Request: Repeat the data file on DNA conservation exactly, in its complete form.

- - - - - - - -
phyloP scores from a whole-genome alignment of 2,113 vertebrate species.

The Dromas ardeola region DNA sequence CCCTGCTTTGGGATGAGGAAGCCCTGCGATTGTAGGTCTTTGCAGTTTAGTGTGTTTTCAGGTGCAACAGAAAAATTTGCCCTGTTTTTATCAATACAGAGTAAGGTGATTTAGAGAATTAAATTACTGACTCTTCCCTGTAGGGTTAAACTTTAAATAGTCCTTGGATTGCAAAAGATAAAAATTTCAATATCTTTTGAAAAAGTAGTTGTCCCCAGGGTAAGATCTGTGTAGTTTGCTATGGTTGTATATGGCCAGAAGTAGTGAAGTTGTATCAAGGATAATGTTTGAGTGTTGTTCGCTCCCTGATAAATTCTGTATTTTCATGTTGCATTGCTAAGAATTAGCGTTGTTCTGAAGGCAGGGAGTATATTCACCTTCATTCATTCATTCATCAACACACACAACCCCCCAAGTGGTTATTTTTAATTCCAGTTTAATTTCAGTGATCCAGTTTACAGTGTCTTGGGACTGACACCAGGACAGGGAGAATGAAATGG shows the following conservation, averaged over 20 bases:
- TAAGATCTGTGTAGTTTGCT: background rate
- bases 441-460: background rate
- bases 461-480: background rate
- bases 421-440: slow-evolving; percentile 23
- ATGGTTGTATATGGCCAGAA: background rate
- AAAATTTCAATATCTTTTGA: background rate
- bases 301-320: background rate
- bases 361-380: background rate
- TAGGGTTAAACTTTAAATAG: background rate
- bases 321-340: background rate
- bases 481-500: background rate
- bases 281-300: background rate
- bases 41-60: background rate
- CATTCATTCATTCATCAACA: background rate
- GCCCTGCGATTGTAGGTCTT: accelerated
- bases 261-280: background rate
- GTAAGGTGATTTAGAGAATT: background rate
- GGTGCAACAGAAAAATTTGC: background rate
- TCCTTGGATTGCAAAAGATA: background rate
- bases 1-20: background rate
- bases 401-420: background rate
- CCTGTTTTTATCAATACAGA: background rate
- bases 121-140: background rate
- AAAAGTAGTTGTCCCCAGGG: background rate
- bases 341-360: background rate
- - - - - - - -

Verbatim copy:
phyloP scores from a whole-genome alignment of 2,113 vertebrate species.

The Dromas ardeola region DNA sequence CCCTGCTTTGGGATGAGGAAGCCCTGCGATTGTAGGTCTTTGCAGTTTAGTGTGTTTTCAGGTGCAACAGAAAAATTTGCCCTGTTTTTATCAATACAGAGTAAGGTGATTTAGAGAATTAAATTACTGACTCTTCCCTGTAGGGTTAAACTTTAAATAGTCCTTGGATTGCAAAAGATAAAAATTTCAATATCTTTTGAAAAAGTAGTTGTCCCCAGGGTAAGATCTGTGTAGTTTGCTATGGTTGTATATGGCCAGAAGTAGTGAAGTTGTATCAAGGATAATGTTTGAGTGTTGTTCGCTCCCTGATAAATTCTGTATTTTCATGTTGCATTGCTAAGAATTAGCGTTGTTCTGAAGGCAGGGAGTATATTCACCTTCATTCATTCATTCATCAACACACACAACCCCCCAAGTGGTTATTTTTAATTCCAGTTTAATTTCAGTGATCCAGTTTACAGTGTCTTGGGACTGACACCAGGACAGGGAGAATGAAATGG shows the following conservation, averaged over 20 bases:
- TAAGATCTGTGTAGTTTGCT: background rate
- bases 441-460: background rate
- bases 461-480: background rate
- bases 421-440: slow-evolving; percentile 23
- ATGGTTGTATATGGCCAGAA: background rate
- AAAATTTCAATATCTTTTGA: background rate
- bases 301-320: background rate
- bases 361-380: background rate
- TAGGGTTAAACTTTAAATAG: background rate
- bases 321-340: background rate
- bases 481-500: background rate
- bases 281-300: background rate
- bases 41-60: background rate
- CATTCATTCATTCATCAACA: background rate
- GCCCTGCGATTGTAGGTCTT: accelerated
- bases 261-280: background rate
- GTAAGGTGATTTAGAGAATT: background rate
- GGTGCAACAGAAAAATTTGC: background rate
- TCCTTGGATTGCAAAAGATA: background rate
- bases 1-20: background rate
- bases 401-420: background rate
- CCTGTTTTTATCAATACAGA: background rate
- bases 121-140: background rate
- AAAAGTAGTTGTCCCCAGGG: background rate
- bases 341-360: background rate